Turkey seeks role for military in Raqqa advance
Recep Tayyip Erdogan moves to build Syrian military co-operation with Vladimir Putin
Turkish president Recep Tayyip Erdogan and Russian president Vladimir Putin in Moscow, Russia, where the two held talks on Syria. Photograph: Alexander Zemlianichenko/EPA
Turkish president Recep Tayyip Erdogan sought to build co-operation with Russian leader Vladimir Putin on Friday over military operations in Syria, as Turkey attempts to create a border “safe zone” free of Islamic State and the Kurdish YPG militia.
Mr Erdogan, referring to Islamic State’s remaining stronghold, told a joint Moscow news conference with the Russian president: “Of course, the real target now is Raqqa.”
Turkey is seeking a role for its military in the advance on Raqqa, but the United States is veering towards enlisting the Kurdish YPG militia – something contrary to Ankara’s aim of banishing Kurdish fighters eastwards across the Euphrates river.
Turkey considers the YPG the Syrian arm of the Kurdistan Workers’ Party (PKK) that has been fighting an insurrection on Turkish soil for 30 years. Washington, like Ankara, considers the PKK a terrorist group, but it backs the YPG.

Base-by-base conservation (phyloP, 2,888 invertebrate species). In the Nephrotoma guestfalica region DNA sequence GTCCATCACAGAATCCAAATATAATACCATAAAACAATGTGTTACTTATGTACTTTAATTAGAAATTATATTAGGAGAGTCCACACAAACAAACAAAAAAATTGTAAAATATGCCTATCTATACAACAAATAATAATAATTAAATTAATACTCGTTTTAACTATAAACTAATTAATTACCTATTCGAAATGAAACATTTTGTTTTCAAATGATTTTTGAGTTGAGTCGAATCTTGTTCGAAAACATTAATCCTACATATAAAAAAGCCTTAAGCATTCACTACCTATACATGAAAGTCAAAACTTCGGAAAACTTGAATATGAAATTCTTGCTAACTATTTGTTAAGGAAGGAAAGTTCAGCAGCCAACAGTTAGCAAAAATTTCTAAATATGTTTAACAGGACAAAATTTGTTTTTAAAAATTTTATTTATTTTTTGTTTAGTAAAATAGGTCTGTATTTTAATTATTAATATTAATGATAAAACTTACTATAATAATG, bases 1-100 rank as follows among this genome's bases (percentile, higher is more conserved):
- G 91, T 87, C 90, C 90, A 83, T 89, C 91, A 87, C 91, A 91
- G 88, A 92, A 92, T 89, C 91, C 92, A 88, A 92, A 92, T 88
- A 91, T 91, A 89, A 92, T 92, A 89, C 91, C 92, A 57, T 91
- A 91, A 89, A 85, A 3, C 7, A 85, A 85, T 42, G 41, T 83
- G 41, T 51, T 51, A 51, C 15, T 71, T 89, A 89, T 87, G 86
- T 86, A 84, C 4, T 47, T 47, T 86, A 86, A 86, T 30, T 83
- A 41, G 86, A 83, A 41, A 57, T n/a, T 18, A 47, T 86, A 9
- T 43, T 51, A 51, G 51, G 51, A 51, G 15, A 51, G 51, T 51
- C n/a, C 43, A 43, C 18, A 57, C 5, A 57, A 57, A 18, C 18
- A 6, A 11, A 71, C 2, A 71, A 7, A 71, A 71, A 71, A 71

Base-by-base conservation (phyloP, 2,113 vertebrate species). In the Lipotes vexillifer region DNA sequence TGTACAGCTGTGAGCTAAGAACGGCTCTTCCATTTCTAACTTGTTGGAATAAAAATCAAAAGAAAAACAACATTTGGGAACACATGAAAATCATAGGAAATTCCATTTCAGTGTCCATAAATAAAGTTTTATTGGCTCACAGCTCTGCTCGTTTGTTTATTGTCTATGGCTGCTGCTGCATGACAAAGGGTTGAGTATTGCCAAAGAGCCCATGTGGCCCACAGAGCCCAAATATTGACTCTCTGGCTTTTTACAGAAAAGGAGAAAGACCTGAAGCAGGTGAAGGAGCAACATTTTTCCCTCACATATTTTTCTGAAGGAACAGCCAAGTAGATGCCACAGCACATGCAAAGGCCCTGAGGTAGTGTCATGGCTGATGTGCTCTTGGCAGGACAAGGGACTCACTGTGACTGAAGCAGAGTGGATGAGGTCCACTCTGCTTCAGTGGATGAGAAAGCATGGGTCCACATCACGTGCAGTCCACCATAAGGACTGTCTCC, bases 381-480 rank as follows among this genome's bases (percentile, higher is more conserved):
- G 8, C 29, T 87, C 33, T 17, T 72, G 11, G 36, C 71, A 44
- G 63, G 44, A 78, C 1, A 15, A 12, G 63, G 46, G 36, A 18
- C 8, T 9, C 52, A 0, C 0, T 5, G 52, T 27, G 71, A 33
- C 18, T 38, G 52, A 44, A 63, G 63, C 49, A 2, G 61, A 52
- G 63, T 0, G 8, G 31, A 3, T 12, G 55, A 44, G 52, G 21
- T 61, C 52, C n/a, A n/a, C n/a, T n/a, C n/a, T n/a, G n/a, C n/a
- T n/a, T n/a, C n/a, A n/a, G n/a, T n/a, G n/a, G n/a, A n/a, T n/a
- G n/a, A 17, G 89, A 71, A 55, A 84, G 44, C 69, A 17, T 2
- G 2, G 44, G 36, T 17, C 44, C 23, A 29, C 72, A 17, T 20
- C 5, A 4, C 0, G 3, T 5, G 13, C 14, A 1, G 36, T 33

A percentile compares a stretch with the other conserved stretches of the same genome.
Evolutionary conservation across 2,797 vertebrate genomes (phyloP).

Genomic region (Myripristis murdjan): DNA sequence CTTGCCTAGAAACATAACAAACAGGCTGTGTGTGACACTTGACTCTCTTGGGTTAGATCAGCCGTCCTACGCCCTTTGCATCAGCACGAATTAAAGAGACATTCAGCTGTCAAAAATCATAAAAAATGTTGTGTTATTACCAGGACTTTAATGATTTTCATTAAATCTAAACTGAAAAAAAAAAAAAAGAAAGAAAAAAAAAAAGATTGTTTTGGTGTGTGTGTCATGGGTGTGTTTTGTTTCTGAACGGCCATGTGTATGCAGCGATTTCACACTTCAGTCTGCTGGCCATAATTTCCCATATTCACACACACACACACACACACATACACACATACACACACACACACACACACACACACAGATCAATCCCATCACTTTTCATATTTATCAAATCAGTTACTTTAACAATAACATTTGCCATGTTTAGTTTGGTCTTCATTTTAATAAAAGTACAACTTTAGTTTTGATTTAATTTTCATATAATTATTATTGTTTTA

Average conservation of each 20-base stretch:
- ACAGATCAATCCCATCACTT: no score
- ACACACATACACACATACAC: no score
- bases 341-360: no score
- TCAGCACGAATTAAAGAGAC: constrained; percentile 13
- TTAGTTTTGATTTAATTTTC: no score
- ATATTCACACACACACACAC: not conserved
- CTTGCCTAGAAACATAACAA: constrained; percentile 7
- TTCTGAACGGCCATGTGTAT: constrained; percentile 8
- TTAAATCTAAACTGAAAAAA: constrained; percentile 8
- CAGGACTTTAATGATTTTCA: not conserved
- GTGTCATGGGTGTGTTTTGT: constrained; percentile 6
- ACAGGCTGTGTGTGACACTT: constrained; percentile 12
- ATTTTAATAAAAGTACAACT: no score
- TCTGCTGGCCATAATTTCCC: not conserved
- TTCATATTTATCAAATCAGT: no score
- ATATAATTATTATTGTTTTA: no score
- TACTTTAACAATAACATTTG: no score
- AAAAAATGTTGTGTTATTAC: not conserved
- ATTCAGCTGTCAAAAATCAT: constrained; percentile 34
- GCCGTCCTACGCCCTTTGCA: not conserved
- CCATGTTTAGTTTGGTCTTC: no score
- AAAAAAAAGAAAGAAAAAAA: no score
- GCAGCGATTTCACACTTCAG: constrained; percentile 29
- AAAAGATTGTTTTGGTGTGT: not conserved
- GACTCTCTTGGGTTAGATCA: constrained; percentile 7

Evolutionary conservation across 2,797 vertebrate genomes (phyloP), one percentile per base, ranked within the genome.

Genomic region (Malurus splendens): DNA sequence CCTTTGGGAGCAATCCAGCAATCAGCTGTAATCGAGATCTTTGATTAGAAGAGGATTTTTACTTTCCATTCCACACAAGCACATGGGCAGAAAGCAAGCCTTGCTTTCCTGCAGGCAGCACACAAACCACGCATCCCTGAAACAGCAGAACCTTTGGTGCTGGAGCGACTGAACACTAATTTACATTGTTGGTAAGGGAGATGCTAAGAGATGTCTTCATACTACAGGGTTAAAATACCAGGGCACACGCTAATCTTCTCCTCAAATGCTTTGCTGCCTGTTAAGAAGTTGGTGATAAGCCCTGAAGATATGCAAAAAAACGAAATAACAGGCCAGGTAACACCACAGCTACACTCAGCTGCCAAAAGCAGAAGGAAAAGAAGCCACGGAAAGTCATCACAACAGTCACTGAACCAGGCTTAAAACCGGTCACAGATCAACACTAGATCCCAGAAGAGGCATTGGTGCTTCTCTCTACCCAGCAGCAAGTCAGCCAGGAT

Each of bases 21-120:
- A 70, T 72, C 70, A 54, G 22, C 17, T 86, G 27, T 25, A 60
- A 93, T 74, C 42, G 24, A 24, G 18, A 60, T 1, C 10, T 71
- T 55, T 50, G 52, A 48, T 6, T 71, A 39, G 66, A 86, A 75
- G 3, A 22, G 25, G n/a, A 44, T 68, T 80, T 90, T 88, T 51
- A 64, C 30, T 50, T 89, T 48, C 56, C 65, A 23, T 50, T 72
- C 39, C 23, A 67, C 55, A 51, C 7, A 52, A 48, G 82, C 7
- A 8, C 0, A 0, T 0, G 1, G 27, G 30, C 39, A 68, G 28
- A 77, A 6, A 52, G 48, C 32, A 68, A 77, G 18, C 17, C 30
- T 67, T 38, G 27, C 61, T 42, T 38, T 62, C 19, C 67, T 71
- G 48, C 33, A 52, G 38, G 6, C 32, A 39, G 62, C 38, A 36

Russian-backed forces of Syrian president Bashar al-Assad are also operating in the north of the country, close to Turkish borders. Washington and Moscow are concerned fast-moving military developments could lead to serious clashes between Turkish forces and the YPG.
“It should now be accepted that a terrorist organisation cannot be defeated with another one,” Mr Erdogan said, referring to the enlistment of YPG by the United States to fight Islamic State, also known as Isis.
“As a country that has been battling terror for 35 years, terrorist organisations like Daesh [Islamic State], the YPG, Nusra Front and others are organisations we face at all times.
“We have kept all lines of communication open until now, and we will continue to do so from now on,” Mr Erdogan said.
“Whether it is Turkey or Russia, we are working in full co-operation militarily in Syria. Our chiefs of staff, foreign ministers, and intelligence agencies co-operate intensely.”